Like many aspects of pregnancy and childbirth, the debate over whether to send a healthy newborn baby to the hospital nursery at night raises strong emotions. Below, two mothers respond to Sunday’s story, "Is end of the hospital nursery on the horizon?" with their own perspectives:
Bridget Kennedy, 35, Northfield
"I find it interesting that the medical community is telling mothers what to do. Why not trust that the mother knows what's best for her and her baby? Let her know that rooming in and nursery time are both good options. Personally, I feel it's very important for the mom to get a good night's sleep the first two nights. Your body has been through so much and there are trained nurses there to help care for the baby - why not take advantage of them and let your body rest? The idea that you are less bonded with your baby if you take an eight-hour break to sleep is just a bunch of baloney.
But if a mom wants to room in and feels that's what's best for her and her baby, then great! We trusted our moms growing up that they knew what they were doing when it came to us. It's time for the medical community to do that as well."
Irene Cisneros, registered nurse on the mother-baby unit at Rush University Medical Center.
“We recently ‘closed’ our newborn nursery for a more ‘evidenced-based’ and ‘baby-friendly’ approach. We (nurses) were very skeptical about this move as we are a level III center and we really do have some sick mothers that deliver here. Nevertheless this new way of caring for moms and babies was put into place and we had to learn how to adjust our plan of care to meet their needs.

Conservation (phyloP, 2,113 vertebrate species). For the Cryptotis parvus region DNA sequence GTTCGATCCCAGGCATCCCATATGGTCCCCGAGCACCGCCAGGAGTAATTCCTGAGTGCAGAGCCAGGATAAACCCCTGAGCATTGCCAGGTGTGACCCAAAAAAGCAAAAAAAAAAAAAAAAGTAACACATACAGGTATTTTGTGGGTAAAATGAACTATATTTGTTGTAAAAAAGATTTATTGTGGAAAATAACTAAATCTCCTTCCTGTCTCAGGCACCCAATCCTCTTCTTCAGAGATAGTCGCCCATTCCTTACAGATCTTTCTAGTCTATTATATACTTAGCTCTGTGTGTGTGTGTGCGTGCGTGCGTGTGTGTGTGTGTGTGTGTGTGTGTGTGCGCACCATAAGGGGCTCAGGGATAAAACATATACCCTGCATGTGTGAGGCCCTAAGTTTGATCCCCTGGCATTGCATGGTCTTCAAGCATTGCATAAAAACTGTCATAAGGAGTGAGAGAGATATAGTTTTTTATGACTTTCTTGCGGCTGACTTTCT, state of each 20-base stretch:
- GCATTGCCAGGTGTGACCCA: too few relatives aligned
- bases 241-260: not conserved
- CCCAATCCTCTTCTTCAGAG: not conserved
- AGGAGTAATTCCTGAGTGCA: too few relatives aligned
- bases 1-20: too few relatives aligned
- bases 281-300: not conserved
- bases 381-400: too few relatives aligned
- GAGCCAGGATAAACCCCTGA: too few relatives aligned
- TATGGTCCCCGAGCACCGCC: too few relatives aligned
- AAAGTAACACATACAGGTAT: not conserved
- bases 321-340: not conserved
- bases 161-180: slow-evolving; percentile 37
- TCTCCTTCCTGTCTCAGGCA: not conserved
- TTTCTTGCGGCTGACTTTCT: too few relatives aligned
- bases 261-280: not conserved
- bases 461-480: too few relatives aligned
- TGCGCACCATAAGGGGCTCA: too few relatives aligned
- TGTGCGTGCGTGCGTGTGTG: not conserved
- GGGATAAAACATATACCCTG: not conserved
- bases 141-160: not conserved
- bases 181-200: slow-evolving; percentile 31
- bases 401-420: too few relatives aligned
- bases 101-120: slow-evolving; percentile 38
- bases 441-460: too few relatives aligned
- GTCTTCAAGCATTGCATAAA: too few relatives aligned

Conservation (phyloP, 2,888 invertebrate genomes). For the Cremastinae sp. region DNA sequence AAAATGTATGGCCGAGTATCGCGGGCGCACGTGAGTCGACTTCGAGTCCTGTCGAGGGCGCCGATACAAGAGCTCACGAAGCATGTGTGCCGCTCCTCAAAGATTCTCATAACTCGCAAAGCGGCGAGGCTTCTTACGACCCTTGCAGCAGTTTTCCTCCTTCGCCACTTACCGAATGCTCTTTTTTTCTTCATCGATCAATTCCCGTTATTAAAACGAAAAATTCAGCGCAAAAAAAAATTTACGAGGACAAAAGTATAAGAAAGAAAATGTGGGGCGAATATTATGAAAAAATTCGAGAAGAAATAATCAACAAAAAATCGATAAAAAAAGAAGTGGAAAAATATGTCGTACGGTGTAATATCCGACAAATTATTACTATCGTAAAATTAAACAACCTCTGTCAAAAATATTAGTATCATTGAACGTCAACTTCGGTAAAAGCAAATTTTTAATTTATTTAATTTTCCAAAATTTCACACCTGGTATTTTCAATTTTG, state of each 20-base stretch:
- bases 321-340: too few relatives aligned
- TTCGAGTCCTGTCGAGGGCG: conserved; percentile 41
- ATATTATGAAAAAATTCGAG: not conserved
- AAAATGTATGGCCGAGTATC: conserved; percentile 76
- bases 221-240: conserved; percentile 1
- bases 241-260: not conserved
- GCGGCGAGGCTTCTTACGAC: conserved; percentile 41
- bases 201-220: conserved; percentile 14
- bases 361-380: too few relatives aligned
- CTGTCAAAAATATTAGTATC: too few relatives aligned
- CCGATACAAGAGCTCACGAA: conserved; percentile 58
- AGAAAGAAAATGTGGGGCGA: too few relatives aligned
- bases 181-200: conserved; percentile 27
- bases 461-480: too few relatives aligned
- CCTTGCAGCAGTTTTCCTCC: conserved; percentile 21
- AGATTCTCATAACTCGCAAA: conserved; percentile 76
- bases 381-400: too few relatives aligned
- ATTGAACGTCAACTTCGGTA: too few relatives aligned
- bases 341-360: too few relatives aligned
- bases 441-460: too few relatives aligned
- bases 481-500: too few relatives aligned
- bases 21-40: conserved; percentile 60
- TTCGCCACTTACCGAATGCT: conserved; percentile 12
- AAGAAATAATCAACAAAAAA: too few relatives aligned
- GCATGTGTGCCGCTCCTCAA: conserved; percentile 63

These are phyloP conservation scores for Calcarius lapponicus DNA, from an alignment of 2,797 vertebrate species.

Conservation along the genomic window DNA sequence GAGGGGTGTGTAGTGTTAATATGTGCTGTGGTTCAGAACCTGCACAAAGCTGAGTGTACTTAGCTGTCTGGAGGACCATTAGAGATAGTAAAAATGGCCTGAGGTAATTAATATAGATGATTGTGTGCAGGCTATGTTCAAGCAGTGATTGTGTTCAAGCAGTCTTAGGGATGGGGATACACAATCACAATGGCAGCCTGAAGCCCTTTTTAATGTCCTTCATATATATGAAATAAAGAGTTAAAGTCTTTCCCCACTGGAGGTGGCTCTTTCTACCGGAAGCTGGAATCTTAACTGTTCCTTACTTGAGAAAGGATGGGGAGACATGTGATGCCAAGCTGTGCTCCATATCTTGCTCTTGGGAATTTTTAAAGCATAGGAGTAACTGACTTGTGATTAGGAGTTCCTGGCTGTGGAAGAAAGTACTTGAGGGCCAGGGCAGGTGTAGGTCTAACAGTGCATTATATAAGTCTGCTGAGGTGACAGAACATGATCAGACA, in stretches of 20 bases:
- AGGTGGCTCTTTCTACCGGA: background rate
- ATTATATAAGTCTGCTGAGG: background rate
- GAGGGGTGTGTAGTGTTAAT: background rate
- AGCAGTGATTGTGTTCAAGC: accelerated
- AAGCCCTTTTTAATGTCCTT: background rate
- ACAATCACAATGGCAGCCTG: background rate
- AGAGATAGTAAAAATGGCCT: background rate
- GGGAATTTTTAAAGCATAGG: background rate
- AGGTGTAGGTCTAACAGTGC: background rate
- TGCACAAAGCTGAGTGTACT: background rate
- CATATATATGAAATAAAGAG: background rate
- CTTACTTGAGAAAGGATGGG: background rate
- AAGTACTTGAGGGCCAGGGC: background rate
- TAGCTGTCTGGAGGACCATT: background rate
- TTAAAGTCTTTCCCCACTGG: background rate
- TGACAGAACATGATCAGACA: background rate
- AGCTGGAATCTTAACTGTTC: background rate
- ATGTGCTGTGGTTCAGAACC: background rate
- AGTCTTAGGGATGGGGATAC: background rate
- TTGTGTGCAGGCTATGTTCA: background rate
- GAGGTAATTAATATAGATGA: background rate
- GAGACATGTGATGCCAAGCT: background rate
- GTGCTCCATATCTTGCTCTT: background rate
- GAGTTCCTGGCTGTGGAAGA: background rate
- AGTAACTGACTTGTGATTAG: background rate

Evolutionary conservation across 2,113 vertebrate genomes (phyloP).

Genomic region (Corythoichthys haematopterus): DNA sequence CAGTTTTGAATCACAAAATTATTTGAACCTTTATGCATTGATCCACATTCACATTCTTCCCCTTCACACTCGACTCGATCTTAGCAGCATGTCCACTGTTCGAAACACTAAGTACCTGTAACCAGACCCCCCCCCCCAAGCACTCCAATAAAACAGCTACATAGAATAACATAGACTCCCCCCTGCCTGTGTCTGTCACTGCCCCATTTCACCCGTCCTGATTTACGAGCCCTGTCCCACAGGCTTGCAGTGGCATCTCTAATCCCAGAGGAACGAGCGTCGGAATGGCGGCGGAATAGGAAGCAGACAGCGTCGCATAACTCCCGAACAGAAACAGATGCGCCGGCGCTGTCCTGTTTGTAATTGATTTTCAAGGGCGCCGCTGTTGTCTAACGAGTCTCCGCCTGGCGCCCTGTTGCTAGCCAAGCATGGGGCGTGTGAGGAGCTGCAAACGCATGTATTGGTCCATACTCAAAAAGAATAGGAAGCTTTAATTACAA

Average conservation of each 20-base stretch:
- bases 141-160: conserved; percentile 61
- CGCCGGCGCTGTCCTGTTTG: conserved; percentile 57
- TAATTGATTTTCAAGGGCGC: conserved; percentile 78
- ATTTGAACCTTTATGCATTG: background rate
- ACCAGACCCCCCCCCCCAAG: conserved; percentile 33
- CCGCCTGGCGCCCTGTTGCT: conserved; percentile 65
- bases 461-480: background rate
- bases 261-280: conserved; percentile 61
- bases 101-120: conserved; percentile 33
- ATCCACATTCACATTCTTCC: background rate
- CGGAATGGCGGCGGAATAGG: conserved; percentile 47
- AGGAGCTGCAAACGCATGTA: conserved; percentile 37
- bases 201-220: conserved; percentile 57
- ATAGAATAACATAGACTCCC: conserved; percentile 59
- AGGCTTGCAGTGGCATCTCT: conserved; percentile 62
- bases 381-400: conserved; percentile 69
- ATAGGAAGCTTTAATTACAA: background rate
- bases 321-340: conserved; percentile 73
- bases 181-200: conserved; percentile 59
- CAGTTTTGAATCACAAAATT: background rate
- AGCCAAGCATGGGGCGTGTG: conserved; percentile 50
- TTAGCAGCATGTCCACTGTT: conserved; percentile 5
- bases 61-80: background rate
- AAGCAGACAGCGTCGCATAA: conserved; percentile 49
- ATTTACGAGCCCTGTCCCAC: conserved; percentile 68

There is evidence that rooming in helps parents learn their newborn's feeding cues whether they are breast feeding or not. The rates for exclusive breast feeding have dramatically increased and it is too early to tell the impact the colostrum given will have on all of these babies that have had a chance to feed the way nature intended.
From a nurse’s perspective having the baby room in is actually more work than people think. The patient is more likely to call and continue to call all the time. It was easier to bring the baby in the nursery and do our assessments and weight in there and feed a bottle. I have worked both days and nights, and I have been in the nursery at night with 16 babies at once. I've had to feed and change them, and I was able to get them all to sleep. Newborns sleep easily those first two days of life as long as they are fed, changed and warm. It was busy but not hard.
I have had patients call me to the room to change a diaper over and over just because they're on the phone or doing other things. I've had patients leave their babies in a dirty diaper and t-shirt full of formula all day. Some are young mothers and some just have a lot of kids. Having them room in is a way to empower them to care for their child and take responsibility from the beginning like every parent that is able to should. I don't want to sound unsympathetic but to expect the baby to go to the nursery because you need sleep is not very practical. What would they do at home? Pregnancy and childbirth is not an illness. What's worse is that the people who had normal scheduled Cesarean sections or normal deliveries are the ones that complain the most about not having a nursery.
Since we initiated continuous rooming in there have been very few complaints from the parents. Our surveys on the subject have shown that parents are happy to have the infant room in. I am happy to be the nurse but I am not a babysitter. I expect to see interaction between the mother and baby. I expect to do hands on teaching and I also expect a return demonstration because it is my job to make sure that the mom will be ready and confident enough to care for their infant when they go home.”
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